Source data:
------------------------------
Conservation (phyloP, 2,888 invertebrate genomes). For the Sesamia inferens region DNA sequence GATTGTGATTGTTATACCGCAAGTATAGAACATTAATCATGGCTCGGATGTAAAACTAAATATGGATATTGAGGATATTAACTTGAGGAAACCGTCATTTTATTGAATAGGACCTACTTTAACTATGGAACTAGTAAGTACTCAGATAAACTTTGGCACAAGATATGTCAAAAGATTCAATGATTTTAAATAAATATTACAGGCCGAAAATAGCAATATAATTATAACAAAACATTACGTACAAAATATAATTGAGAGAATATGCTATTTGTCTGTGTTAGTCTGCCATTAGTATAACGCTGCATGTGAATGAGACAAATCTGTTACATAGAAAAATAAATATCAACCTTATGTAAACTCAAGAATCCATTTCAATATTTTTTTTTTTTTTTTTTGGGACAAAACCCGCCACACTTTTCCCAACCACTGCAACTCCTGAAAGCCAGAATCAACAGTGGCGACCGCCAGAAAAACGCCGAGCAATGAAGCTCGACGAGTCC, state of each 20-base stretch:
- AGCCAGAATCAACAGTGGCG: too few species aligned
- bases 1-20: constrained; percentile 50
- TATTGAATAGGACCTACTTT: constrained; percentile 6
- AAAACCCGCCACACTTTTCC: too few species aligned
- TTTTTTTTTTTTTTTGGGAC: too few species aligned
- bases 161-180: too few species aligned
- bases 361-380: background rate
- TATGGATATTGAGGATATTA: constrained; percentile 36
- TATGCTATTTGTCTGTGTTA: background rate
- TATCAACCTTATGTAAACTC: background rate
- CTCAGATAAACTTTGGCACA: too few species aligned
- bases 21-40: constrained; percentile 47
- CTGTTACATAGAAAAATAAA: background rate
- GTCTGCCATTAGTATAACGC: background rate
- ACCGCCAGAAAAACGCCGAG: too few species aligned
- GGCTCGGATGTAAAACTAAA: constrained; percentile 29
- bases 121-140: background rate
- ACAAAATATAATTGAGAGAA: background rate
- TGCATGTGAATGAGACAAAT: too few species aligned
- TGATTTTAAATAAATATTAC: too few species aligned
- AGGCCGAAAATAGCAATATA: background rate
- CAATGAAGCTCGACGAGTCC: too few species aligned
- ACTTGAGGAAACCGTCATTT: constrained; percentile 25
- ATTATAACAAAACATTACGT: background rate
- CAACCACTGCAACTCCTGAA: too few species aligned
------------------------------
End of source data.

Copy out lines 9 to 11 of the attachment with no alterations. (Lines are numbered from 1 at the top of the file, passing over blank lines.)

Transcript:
- TATGGATATTGAGGATATTA: constrained; percentile 36
- TATGCTATTTGTCTGTGTTA: background rate
- TATCAACCTTATGTAAACTC: background rate